With internet service growing faster and more profitable, subscribers are becoming expendable, meaning pay-TV companies no longer need to entice customers who are threatening to quit with discounts and special offers. Bloomberg reports:
Over the past few years, pay-TV stocks have suffered wicked swings as investors reacted to growing subscriber losses. But they’ve recovered as the companies shift their focus to lucrative broadband services. Comcast, the largest U.S. cable provider, is up 22% this year and Charter is up 36% to a 21-month high, outpacing the 12% gain for the S&P 500. That’s despite accelerating pay-TV subscriber losses at both companies last quarter.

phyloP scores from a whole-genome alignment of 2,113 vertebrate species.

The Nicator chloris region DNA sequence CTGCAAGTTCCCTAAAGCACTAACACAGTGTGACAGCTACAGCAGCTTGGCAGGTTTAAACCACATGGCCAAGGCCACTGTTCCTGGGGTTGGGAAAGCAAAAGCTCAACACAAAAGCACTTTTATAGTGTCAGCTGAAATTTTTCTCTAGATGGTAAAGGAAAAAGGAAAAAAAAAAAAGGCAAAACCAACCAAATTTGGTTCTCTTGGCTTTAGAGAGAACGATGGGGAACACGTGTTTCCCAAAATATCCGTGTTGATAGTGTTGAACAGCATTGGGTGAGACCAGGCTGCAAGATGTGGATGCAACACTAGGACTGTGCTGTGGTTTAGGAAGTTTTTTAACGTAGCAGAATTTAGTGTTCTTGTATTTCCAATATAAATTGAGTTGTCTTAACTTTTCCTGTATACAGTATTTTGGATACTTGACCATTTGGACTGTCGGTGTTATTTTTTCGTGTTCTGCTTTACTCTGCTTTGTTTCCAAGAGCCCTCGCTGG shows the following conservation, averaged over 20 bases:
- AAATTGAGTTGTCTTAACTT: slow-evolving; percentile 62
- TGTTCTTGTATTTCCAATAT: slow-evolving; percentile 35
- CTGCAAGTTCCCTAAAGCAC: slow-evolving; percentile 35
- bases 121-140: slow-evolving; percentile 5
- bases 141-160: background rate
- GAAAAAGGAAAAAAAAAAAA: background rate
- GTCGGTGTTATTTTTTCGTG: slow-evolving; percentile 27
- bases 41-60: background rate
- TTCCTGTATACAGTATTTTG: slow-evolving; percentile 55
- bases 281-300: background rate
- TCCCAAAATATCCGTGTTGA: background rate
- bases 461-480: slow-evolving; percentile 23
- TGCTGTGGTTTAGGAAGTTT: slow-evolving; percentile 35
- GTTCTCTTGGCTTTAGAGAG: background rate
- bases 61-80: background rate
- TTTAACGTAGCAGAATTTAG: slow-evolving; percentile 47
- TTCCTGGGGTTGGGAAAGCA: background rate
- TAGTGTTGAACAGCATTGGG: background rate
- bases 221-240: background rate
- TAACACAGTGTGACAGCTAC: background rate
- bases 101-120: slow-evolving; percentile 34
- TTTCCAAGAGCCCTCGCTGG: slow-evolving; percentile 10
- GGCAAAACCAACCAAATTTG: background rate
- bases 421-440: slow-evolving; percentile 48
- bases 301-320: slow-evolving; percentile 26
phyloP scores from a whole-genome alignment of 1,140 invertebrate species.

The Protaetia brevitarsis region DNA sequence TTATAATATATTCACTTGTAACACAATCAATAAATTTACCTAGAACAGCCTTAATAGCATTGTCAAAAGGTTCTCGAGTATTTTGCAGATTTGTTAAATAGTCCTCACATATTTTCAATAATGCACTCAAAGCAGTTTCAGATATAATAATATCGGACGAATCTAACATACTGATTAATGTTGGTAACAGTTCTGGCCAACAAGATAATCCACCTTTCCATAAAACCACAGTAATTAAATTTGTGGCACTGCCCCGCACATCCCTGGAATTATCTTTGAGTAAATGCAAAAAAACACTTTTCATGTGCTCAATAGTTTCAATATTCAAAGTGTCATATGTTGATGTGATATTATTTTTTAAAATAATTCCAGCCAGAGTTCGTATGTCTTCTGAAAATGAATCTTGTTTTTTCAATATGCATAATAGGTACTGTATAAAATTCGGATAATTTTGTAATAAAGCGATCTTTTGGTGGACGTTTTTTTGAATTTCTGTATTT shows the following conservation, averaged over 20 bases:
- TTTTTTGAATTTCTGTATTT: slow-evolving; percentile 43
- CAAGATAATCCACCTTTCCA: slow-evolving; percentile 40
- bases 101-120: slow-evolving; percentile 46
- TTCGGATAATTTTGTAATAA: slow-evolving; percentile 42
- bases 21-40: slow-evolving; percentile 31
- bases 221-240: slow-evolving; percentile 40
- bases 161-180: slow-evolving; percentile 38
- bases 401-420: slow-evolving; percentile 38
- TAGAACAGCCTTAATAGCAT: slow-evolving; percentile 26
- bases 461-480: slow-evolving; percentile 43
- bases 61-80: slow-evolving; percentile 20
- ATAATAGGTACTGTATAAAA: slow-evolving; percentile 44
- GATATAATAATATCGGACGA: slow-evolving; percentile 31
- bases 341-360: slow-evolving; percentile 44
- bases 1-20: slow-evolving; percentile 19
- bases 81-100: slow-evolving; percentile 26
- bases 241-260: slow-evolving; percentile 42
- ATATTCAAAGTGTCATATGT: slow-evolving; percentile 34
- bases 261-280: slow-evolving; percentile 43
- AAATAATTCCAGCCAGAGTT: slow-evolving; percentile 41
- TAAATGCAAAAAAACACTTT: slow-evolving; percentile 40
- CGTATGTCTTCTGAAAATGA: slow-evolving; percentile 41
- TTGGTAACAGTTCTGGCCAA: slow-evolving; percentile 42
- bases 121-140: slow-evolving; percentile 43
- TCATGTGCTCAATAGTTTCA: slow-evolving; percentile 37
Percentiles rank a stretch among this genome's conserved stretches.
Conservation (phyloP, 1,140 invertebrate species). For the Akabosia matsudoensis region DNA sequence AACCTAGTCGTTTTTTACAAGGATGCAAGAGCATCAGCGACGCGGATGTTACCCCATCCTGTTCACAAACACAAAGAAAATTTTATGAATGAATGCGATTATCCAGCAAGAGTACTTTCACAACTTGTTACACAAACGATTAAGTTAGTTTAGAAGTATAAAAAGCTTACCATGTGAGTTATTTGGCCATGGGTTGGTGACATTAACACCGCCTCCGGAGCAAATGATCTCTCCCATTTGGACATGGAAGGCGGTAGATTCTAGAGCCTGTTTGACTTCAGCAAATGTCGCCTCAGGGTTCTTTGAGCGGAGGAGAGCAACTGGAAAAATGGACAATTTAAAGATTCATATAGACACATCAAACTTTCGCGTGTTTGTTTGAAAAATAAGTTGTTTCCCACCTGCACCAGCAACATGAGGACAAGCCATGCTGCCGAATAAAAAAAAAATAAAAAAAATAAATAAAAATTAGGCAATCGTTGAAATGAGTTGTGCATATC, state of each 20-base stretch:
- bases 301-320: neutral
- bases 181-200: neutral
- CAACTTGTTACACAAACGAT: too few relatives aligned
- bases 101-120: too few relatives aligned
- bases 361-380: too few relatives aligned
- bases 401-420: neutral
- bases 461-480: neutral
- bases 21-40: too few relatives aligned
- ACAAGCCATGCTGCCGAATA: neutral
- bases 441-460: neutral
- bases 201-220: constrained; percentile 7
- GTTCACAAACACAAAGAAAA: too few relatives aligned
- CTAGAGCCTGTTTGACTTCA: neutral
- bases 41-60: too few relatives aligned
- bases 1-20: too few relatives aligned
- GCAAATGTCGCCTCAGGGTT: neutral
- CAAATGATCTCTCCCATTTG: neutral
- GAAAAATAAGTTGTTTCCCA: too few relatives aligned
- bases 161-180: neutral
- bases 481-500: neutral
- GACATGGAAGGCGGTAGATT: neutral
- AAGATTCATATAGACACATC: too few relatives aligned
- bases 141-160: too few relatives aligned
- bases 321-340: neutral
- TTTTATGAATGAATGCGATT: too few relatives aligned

“It used to be when customers would call and said, “I’m thinking of cutting the cord,’ they’d throw all sort of promotions to keep them from leaving,” said Craig Moffett, an industry analyst at MoffettNathanson LLC. “Now they’re saying, ‘Goodbye, it’s been fun, enjoy the broadband subscription.’” Cable One Inc., a smaller cable company with about 305,000 residential video customers, even helps cord cutters choose between online alternatives like YouTube TV or Hulu’s live TV service, according to Moffett. [C] able executives are now focused on what they call “profitable” or “high-quality” video subscribers and less interested in cutting deals…
As customers drop pay TV, cable companies will actually see their profit margins widen, Moffett said. That’s because much of their pay-TV revenue goes right to channel owners, like Walt Disney Co. and its ESPN network, in the form of subscriber fees. Fueled by expensive sports rights, those fees are even rising faster than cable TV bills, hurting profits for companies like DirecTV and Comcast. Selling high-speed internet is far more profitable.